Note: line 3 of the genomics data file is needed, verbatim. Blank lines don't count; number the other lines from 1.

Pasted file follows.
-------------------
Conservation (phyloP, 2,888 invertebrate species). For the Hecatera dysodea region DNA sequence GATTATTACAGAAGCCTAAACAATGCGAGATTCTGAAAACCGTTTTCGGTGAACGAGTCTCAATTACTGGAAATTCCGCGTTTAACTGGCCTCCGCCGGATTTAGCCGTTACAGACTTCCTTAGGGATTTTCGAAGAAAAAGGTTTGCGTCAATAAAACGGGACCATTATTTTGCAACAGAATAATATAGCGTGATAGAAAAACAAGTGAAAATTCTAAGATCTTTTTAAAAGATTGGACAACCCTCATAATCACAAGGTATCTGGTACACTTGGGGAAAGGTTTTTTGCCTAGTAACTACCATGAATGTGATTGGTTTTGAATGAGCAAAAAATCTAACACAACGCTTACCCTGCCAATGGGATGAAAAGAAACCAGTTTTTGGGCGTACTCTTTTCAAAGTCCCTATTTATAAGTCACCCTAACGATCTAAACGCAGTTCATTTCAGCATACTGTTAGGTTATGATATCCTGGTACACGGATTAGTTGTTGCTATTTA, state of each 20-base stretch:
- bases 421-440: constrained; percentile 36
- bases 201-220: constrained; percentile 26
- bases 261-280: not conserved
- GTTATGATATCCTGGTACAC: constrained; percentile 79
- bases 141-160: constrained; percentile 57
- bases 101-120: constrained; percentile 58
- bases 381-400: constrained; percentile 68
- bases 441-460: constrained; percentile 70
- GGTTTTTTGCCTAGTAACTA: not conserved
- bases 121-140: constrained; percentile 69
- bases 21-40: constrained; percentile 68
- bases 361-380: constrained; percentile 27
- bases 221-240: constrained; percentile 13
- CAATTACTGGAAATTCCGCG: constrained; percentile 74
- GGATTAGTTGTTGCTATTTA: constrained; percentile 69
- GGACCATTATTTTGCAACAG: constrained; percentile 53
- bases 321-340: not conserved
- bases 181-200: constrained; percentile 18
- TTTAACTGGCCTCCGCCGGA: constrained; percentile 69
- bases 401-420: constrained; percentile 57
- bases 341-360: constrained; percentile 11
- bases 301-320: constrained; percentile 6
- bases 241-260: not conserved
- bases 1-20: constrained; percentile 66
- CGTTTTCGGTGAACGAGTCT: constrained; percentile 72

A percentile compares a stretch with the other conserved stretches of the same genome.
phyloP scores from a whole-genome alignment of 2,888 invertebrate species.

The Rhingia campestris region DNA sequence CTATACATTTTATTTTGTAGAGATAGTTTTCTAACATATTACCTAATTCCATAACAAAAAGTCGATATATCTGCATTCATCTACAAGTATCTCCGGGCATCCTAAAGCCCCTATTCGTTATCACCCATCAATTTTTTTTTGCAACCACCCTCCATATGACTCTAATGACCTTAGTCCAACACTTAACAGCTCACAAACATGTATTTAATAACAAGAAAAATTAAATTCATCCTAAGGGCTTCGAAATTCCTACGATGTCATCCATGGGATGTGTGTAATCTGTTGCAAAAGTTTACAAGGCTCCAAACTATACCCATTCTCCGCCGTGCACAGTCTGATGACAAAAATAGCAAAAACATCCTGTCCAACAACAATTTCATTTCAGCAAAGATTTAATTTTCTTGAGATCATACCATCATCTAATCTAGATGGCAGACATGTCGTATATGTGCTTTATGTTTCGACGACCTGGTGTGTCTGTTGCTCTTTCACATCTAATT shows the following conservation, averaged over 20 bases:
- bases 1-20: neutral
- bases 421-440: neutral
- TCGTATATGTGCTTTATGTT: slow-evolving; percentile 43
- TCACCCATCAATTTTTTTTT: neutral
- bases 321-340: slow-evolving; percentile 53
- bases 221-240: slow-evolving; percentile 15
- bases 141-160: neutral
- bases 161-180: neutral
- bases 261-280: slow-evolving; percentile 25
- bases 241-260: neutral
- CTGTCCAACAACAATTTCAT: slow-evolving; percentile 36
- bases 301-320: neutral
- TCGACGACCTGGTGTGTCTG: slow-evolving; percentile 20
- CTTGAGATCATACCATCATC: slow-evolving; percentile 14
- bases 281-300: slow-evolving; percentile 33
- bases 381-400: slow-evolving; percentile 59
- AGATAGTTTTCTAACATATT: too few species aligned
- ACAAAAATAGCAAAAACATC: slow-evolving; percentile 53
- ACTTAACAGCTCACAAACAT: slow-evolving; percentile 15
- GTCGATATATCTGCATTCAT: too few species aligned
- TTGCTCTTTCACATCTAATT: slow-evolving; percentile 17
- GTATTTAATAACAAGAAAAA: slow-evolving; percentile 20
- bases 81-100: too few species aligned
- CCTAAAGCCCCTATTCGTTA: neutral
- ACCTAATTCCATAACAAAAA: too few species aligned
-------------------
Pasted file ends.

- bases 201-220: constrained; percentile 26